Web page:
This series is divided into eight sub-series: Sub-series 1.1: Arkansas, Sub-series 1.2: Georgia, Sub-series 1.3: Louisiana, Sub-series 1.4: Mississippi, Sub-series 1.5: North Carolina (including transcripts of the Mexican Workers Project in English and Spanish), Sub-series 1.6: South Carolina, Sub-series 1.7: Tennessee, and Sub-series 1.8: Virginia. Files are arranged alphabetically by state and there under by name; within the file materials are arranged chronologically. Interview files may contain transcribed copies of the oral history interviews and subsequent draft copies with corrections by the interviewer or subject. The file also may contain distillations or edited versions of the interview done by the researcher for possible publication. Correspondence and notes files may include Life History Forms, correspondence, newspaper articles, interviewer's notes, business cards, and paper copies of photographs. Signed releases are on file in the registrar's office, NMAH, with copies in the control file of the Archives Center.
Series 2: Project Files and Reference Materials, 1928-2004 contain notes and correspondence kept by Jones in support of the oral history project. This series is divided into four sub-series: Sub-series 2.1: State Files, Sub-series 2.2: Project and Reference Files, 1985-1991, Sub-series 2.3: Reference Publications, Pamphlets and Articles, 1928-2004 and Sub-series 2d: Computer Floppy Disks, 1985 and undated. This series include bills, receipts, photo orders, travel brochures, reference materials, articles, correspondence, fundraising proposals and materials, USDA Extension Service bulletins, product cookbooks, and ephemera. These materials are valuable in documenting the methodology of the oral history project. They are also valuable in detailing the funding and maintenance of the project over its five-year lifespan. There is also a great deal of information on black farmers. This series is arranged alphabetically by state and county or by article/publication title and within the file chronologically.
Series 3: Photographic Prints and Slides, 1987-1991 documenting the individuals interviewed, their homes and businesses, and geographic locations that were studied as part of the oral history project. The series is arranged numerically then chronologically by year. This series is followed by detailed photographic descriptions arranged alphabetically by state then subject. Photograph files contain photographs taken by a Smithsonian photographer or Jones and any copies of photographs supplied by the subject. Most of the photographs are black and white.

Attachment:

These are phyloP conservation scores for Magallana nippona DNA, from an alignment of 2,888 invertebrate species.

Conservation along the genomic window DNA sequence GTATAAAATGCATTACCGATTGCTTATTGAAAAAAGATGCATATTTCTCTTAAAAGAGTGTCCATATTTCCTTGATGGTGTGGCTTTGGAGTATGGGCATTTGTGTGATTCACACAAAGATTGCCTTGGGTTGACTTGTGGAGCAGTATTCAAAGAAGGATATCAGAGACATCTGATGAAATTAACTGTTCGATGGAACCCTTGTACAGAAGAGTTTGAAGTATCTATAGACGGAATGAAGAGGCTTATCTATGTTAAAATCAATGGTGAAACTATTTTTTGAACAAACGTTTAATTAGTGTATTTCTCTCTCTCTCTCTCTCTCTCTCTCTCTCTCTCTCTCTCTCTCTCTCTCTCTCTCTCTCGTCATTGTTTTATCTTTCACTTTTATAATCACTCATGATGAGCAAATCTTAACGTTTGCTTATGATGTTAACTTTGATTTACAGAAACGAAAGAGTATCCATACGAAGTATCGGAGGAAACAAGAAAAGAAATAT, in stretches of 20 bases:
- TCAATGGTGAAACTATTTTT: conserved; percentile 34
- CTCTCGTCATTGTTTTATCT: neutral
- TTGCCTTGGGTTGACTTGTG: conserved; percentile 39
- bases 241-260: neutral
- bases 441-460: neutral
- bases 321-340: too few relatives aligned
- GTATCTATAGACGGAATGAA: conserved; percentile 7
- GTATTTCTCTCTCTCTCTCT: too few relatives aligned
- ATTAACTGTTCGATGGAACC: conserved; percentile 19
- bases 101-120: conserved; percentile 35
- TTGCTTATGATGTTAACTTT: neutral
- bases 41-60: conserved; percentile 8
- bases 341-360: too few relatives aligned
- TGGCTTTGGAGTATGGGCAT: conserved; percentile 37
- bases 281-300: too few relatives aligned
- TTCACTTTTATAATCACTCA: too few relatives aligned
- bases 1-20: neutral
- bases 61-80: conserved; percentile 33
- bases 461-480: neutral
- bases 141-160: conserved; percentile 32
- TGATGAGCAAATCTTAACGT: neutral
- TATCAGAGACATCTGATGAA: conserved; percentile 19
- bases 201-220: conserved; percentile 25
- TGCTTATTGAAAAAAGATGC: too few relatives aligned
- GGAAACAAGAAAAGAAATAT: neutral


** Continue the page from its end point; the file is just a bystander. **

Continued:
Series 4: Original Interview Tapes and Reference Compact Discs (CD), 1986-1991 are the original tapes of the individual interviews conducted by Jones. This series is divided into eight sub-series. Reference numbers for CDs matching the original tapes are noted after the tapes. CDs 495-497 are for the Smithsonian Photographer's Show: Sub-series 4.1: Arkansas, Sub-series 4.2: Georgia, Sub-series 4.3: Louisiana, Sub-series 4.4: Mississippi, Sub-series 4.5: North Carolina (within this sub-series are the transcripts of the Mexican Workers Project there may be an English language transcription as well as one in Spanish), Sub-series 4.6: South Carolina, Sub-series 4.7: Tennessee and Sub-series 4.8: Virginia and Sub-series 4.9: Miscellaneous and Duplicates, within the sub-series tapes are arranged alphabetically by subject.
The collection is divided into four series:
Series 1, Oral History Transcript
Series 2, Project Files
Series 3, Photographic Prints and Slides
Series 4, Original Oral History Interview Tapes and Reference Compact Discs (CDs) are the original interview tapes and the accompanying reference copy cds.
The history of the American South is intricately entwined with the history of agriculture in North America. Until very recently, post 1950, the South was predominately rural and agricultural in both its production and culture. By the 1980s American agriculture, and particularly agriculture in the south, was under attack on various fronts especially cultural, financial, and technological. This assault threatened the very existence of the small and family farm. Many small farming operations went bankrupt and the face of American agriculture was becoming more corporate. It was amidst these troubling times that the Agricultural Division of the Smithsonian's National Museum of American History undertook a massive project to document southern agriculture through oral history.
Through the efforts of NMAH staff, Pete Daniel, curator and project director, LuAnn Jones, researcher, and with countless support from staff photographers and personnel, Jones conducted approximately 159 interviews of individual persons, couples and sometimes small groups, in eight southern states over a five year period, 1986-1991. The project was funded by a series of grants from various sources. Not only were oral histories taken but also substantial documentary photographs and slides of the many interviewees. The interviews ranged from individual farmers to individuals at companies and corporations involved with agriculture. The range of crops discussed included tobacco, cotton and rice. The project interviewed a wide range of subjects: male, female, black, white, and Mexican. The project has contributed to at least two books, Mama Learned Us to Work: Farm Women in the New South by LuAnn Jones and Like a Family: The Making of a Southern Cotton Mill World by Jacquelyn Dowd Hall and others of which Jones was a contributing author.